While hiking home from the river last week, I took a little time to search for places to easily harvest cat brier for Emma and Ronnie deer. I have worked hard this year to forage for greens and browse so that their eating experience would be similar to that of fawns in the wild. Gathering acorns has come to an end since the nuts have fallen from the cupules and are now lying in the tall grasses. I am certainly a dedicated deer mother, but I will not crawl around on the ground stirring up insects to look for acorns! So, as a treat for Emma and Ronnie, cat brier will have to do.
With the warm weather continuing into October and November, there are still Siberian elm trees with plenty of green leaves and I have been cutting larger limbs now that Emma and Ronnie are eating more. The state biologist who had come to visit soon after we purchased the pecan orchard, advised us to cut down the Siberian elms because they could become invasive and compete with the pecan trees. It has been a win-win situation for me to utilize them for the deer while also eradicating them from the orchard area.
Cat brier can still be found with the change of season, but often the cascades of vine reach high up in the trees. And, because cat brier vine is terribly thorny, it is not pleasant to harvest. The old part of the vine closest to the ground can be a tough, thick stem with large barb-type thorns, or it might be a more pliable stem with lots of prickly, needle thin spikes. The newer leaves at the end of the cascade high in the trees, however, are thorn-less, and that is always what I hope to find.
So on my hike home, I was pleasantly surprised to find many clusters of cat brier near a place I call “The Land of the Cottonwoods”, an area along the old river channel where there are many beautiful, old cottonwoods. One in particular, is as big around as many of our largest pecan trees. As I crossed the fence to the old river channel, I found even more cat brier, but some of it was surrounded by tall poison ivy plants, and other vines were so entwined in the trees that it would be impossible to harvest. Still, there were many places lower to the ground where I could cut shorter vine. It would not be as easy as taking a long cascade of vine, but it would do. Emma and Ronnie could probably care less if the tasty leaves came from a long or a short vine!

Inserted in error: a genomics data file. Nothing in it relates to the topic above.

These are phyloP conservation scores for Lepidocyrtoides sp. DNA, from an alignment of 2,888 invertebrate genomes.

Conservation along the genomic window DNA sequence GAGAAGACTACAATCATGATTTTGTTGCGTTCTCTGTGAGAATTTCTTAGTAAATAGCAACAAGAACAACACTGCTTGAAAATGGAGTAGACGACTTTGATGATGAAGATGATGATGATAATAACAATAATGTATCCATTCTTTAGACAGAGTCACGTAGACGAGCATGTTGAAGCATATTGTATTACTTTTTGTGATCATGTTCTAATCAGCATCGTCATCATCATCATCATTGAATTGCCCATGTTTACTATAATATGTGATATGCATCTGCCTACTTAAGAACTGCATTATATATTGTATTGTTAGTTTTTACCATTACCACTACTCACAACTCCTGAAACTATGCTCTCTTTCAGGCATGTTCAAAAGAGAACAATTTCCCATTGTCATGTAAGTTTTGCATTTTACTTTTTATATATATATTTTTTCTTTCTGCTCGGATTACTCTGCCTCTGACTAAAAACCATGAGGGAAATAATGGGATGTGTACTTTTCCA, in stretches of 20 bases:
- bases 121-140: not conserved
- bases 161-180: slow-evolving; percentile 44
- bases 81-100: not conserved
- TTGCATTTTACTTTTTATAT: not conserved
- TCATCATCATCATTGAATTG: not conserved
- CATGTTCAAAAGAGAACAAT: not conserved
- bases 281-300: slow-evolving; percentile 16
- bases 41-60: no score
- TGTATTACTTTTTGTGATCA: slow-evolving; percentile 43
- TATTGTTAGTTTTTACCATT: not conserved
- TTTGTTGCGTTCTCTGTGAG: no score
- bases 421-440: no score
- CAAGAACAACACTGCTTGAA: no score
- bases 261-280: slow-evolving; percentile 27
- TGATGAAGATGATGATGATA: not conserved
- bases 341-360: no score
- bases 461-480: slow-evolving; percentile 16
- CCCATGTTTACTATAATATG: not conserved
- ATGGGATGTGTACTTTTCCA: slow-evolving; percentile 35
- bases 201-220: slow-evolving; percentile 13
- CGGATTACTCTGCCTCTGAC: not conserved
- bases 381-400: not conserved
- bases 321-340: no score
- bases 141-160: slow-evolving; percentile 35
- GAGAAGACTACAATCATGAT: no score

This morning as I traveled to the west end of the property hoping to spot Daisy and her friends, I thought about how my fingers ached from being stabbed and pricked while cutting cat brier along the way. Despite wearing good leather gloves, the thorns and spikes penetrated into my hands and often gouged through the sleeves of my shirt. And, countless times, I had not paid attention to the brier lower to the ground and found myself tangled up at the feet, with stinging barbs penetrating my jeans and slashing at my legs. Like many wild plants, the thorns and spikes carry a toxin that burns for a while. For an hour or so, I would feel the effects of my morning foraging, whereas a real mother deer would have hair and a tough hide to protect her! But I had happily located another nice cascade of brier and cut only half of what I’d pulled down, saving the rest for tomorrow. I used my small, battery-powered chainsaw to cut a limb of Siberian elm from a tree and loaded it on the back of the buggy. Not seeing anything more of interest at the west end, I journeyed on in the electric buggy to the biggest cottonwood tree on the property. There, I exited my ride and climbed over the barbed-wire fence to the old river channel to sit near the water’s edge for a long while. This was my meditative time with nature. As I sat in solitude, an owl swooped low along the waterway, while little chickadees chirped happily nearby. Tiny frogs squealed and sprang into the water. I watched leaves fall gently. This was a lovely place. No wonder I had seen Daisy deer jump the fence to this very area so many times. It was a haven of greens, browse and water. And it was shady, quiet, and cool.
I did not want to leave this special place, but there was much to do at home. Emma and Ronnie would be waiting to see the buggy emerge from the woods with a load of fresh eats! There would be other days to visit the old river channel – for I will be foraging for another couple of months, or as long as the brier is still green and growing. By that time, I will know the Land of Cottonwood and Cat Brier like the back of my scratched and sometimes bleeding hands…
© 2016 Day by Day the Farm Girl Way…